Intentions to reduce sugar-sweetened beverage consumption: The importance of perceived susceptibility to health risks

Joanne Dono, Kerry Ettridge, Melanie Wakefield, Simone Pettigrew, John Coveney, David Roder, Sarah Durkin, Gary Wittert, Jane Martin, Caroline Miller

Research output: Contribution to journalArticlepeer-review

6 Citations (Scopus)
1 Downloads (Pure)


Objective: There are numerous health effects associated with excess sugar-sweetened beverage (SSB) consumption. Interventions aimed at reducing population-level consumption require understanding of the relevant barriers and facilitators. This study aimed to identify the variables with the strongest relationship with intentions to reduce SSB consumption from a suite of variables derived from the literature. Design: Random-digit dialling of landline and mobile phones was used to survey adults using computer-assisted telephone interviews. The outcome variable was 'likelihood of reducing SSB consumption in next 6 months', and the predictor variables were demographics, SSB attitudes and behaviour, health risk perceptions and social/environmental exposure. Setting: Australia. Participants: A subsample of 1630 regular SSB consumers from a nationally representative sample of 3430 Australian adults (38 % female, 51 % aged 18-45 years, 56 % overweight or obese). Results: Respondents indicated that they were 'not at all' (30·1 %), 'somewhat' (43·9 %) and 'very likely' (25·3 %) to reduce SSB consumption. Multivariate nominal logistic regressions showed that perceiving future health to be 'very much' at risk was the strongest predictor of intention to reduce SSB consumption (OR = 8·1, 95 % CI 1·8, 37·0, P < 0·01). Other significant predictors (P < 0·01) included self-perceptions about too much consumption, habitual consumption, difficulty reducing consumption and likelihood of benefitting from reduced consumption. Conclusions: Health risk perceptions had the strongest relationship with intentions to reduce consumption. Age and consumption perceptions were also predictors in the multivariate models, whereas social/environmental exposure variables were not. Interventions may seek to incorporate strategies to denormalise consumption practices and increase knowledge about perceived susceptibility to health risks.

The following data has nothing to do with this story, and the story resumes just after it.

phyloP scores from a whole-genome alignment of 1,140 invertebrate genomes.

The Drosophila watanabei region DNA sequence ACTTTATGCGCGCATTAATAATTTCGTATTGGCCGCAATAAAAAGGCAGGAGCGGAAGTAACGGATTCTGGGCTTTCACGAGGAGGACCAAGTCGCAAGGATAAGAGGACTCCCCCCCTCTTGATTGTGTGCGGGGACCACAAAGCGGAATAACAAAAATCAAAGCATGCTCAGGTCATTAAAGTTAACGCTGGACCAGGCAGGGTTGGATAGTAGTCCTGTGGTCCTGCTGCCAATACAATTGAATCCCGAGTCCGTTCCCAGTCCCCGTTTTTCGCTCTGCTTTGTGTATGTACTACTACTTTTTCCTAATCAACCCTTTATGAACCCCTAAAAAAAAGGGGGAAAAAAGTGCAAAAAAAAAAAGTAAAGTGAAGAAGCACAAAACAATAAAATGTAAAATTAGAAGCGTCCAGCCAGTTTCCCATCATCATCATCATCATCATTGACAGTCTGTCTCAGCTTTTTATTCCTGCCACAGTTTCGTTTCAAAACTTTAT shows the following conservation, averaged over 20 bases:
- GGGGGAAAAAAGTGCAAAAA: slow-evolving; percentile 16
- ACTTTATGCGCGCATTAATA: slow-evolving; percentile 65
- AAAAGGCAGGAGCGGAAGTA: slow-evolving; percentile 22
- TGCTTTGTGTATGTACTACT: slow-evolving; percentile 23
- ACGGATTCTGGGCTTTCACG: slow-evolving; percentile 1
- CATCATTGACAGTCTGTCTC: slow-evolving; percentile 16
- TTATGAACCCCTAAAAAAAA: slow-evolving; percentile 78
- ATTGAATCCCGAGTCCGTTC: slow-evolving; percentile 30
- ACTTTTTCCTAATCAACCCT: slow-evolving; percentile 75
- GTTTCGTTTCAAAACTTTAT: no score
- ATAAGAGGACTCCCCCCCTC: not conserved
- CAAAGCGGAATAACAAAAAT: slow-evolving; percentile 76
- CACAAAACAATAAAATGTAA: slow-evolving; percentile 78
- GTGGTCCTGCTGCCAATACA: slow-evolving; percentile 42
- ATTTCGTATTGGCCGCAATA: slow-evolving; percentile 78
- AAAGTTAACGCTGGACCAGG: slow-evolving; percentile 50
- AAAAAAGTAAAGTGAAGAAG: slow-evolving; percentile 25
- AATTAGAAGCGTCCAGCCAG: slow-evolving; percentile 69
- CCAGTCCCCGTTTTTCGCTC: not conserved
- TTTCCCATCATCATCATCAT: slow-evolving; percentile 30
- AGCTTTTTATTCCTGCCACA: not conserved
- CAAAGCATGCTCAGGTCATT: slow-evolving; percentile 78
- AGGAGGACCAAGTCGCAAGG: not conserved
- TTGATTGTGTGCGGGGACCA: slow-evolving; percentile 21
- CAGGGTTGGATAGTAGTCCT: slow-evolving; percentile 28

Original languageEnglish
Pages (from-to)5663-5672
Number of pages10
JournalPublic Health Nutrition
Issue number17
Publication statusPublished - 21 Dec 2021


  • health risk perceptions
  • intentions to change
  • population survey
  • sugar-sweetened beverages


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